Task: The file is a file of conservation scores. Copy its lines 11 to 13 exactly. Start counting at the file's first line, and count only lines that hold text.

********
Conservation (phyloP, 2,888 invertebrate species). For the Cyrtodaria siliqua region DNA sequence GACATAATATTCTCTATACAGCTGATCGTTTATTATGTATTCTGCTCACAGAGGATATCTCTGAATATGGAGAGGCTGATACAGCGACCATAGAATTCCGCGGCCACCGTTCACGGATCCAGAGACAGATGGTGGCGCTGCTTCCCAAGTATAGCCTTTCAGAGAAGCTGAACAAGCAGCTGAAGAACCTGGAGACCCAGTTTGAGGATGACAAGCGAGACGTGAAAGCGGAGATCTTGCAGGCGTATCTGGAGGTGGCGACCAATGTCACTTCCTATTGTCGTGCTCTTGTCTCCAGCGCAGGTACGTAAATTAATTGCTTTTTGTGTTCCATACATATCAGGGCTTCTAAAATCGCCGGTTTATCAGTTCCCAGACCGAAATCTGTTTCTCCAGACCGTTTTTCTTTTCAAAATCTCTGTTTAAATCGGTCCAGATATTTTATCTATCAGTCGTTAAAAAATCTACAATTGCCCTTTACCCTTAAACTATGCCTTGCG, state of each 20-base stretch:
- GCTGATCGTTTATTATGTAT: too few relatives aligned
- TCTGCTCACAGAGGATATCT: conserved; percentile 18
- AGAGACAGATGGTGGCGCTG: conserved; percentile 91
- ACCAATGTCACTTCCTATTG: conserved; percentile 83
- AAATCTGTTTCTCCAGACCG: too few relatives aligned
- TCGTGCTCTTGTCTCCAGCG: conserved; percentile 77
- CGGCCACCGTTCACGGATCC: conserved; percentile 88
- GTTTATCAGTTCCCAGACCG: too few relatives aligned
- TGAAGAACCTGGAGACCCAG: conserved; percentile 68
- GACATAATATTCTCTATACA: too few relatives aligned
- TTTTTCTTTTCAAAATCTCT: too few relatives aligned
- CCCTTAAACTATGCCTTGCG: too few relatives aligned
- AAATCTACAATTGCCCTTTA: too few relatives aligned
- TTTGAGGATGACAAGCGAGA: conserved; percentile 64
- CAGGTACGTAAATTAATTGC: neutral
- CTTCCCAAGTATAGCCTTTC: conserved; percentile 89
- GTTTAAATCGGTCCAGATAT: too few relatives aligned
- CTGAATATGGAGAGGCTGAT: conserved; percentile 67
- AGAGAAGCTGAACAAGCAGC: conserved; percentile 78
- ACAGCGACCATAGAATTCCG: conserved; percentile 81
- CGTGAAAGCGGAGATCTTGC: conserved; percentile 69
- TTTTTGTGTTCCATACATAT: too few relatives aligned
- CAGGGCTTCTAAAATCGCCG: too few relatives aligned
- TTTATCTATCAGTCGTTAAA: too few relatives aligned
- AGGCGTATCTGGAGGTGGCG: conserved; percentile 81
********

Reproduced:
- GACATAATATTCTCTATACA: too few relatives aligned
- TTTTTCTTTTCAAAATCTCT: too few relatives aligned
- CCCTTAAACTATGCCTTGCG: too few relatives aligned